The globalized business world of today has made increasing your organization’s speed and efficiency paramount.
This is particularly true for logistic companies who want to achieve success in the 21st century.
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Furthermore, the COVID-19 crisis has had a major negative impact on the global economy.
The predicament has produced further issues such as supply chain disruption, additional border security, lack of transportation, and a shortage of raw supply materials.
Add communication issues to the mix, and your logistics can suffer even further, leading to profit losses and disgruntled customers.
So in this article, we will discuss various ways to avoid communication issues in international logistics. That way, you can maintain efficient operations and protect your bottom line.
Let’s get started!
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Your logistical processes need to be aligned with those of your international partners.
Otherwise, your efficiency will not be at the level where it needs to be to deliver products in a timely manner to your market.
For instance, imagine your competitor delivering a product one week earlier than you for a similar product serving the same target market.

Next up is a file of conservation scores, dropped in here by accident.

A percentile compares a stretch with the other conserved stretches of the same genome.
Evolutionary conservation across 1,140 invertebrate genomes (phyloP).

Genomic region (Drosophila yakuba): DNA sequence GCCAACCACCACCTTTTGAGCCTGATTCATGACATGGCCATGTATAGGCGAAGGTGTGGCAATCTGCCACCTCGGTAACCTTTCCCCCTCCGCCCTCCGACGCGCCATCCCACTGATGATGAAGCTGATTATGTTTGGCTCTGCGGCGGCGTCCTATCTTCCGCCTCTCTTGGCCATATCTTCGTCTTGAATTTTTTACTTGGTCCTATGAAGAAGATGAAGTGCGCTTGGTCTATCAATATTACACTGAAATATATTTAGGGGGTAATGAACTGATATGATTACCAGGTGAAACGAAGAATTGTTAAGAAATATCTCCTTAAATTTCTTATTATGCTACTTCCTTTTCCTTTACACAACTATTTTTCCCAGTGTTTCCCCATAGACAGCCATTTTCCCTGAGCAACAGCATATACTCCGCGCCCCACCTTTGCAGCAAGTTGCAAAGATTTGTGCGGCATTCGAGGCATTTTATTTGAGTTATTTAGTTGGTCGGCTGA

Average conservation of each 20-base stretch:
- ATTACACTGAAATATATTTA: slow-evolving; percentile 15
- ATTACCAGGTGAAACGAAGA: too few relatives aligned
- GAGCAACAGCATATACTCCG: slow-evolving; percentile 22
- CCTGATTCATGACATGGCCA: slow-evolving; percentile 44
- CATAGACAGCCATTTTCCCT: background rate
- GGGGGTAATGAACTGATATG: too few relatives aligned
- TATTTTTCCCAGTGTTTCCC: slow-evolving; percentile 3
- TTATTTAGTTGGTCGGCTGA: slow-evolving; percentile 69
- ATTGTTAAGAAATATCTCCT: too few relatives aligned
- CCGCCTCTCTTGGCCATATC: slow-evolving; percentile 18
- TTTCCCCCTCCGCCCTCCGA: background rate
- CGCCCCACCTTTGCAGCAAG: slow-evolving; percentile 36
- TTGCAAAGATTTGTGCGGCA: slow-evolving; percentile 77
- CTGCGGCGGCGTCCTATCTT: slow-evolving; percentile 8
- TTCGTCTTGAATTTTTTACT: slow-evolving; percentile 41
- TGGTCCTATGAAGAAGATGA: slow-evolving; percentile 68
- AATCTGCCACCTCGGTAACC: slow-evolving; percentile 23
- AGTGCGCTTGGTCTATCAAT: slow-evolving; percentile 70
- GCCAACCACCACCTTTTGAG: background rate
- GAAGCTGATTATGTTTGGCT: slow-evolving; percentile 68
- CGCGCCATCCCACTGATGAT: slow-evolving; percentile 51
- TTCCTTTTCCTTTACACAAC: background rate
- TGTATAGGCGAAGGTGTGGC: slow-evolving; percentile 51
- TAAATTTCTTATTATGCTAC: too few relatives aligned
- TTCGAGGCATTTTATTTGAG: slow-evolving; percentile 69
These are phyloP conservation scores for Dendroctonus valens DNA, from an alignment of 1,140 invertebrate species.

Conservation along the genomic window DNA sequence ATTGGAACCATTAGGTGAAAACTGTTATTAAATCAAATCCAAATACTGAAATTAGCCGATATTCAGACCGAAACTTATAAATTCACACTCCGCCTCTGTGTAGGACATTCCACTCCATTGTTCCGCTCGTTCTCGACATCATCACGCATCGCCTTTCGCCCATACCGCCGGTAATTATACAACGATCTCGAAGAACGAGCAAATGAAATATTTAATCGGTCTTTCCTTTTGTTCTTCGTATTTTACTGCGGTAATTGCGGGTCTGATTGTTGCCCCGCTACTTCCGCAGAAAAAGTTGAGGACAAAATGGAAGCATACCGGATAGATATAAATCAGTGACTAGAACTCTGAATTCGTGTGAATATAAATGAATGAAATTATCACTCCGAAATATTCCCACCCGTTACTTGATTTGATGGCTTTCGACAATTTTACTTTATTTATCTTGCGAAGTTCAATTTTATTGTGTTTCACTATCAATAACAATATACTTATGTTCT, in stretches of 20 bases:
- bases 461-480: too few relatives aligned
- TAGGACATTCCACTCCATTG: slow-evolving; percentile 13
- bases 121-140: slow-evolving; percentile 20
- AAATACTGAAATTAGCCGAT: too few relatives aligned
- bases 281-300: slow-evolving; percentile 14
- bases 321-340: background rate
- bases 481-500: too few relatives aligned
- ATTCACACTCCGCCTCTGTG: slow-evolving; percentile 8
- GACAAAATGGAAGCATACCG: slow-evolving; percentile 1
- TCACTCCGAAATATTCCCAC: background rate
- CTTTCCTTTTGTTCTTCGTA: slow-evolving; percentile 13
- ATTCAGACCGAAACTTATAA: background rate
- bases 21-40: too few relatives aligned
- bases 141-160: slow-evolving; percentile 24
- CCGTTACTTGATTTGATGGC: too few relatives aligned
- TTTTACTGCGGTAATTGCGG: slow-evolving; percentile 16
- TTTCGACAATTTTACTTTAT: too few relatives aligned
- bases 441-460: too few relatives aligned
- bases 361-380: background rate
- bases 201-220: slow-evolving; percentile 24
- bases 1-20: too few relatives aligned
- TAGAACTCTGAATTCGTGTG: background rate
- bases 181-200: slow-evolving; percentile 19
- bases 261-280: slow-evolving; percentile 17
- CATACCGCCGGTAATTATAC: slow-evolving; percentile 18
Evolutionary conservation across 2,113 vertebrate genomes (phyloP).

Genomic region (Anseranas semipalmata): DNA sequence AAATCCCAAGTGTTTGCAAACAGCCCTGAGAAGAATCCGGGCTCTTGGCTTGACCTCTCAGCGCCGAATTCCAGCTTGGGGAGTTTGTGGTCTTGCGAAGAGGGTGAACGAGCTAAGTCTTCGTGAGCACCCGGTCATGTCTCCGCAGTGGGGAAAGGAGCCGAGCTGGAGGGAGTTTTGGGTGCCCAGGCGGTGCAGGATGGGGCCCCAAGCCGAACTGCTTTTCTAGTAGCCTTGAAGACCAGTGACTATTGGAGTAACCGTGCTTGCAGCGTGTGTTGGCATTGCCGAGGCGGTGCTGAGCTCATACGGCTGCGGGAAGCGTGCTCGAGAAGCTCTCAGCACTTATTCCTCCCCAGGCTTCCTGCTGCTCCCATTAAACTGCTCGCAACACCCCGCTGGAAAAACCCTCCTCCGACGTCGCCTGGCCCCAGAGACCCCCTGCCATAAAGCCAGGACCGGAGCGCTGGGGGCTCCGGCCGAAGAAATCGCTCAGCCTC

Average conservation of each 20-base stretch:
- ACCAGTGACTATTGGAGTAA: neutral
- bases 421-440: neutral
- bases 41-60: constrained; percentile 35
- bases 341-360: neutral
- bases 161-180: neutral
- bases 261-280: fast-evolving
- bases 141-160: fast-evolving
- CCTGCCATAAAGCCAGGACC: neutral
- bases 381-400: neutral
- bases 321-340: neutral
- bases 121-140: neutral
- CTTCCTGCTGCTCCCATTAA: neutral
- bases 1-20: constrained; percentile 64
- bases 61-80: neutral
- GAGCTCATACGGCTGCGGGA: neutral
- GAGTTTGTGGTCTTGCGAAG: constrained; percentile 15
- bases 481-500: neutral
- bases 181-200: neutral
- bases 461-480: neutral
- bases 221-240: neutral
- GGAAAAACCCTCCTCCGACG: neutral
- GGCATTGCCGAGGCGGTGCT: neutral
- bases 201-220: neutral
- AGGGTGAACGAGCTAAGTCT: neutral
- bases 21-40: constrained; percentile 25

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Customers today are notoriously impatient. Instead of waiting around for your product, they are likely to go with the competition, costing you market share and revenue.
Ensure that you communicate regularly with your suppliers, procurement, and other logistical partners.
You should construct plans that align your shipping and receiving processes to mitigate any downtime where your product is simply sitting around.
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Secure Communication Issues
When dealing with logistics, there is often sensitive information that needs to be communicated. This includes product molds, finances, and more.
Transmitting this data over a highly trafficked network often presents risks for logistics companies, especially when the information crosses borders physically or digitally.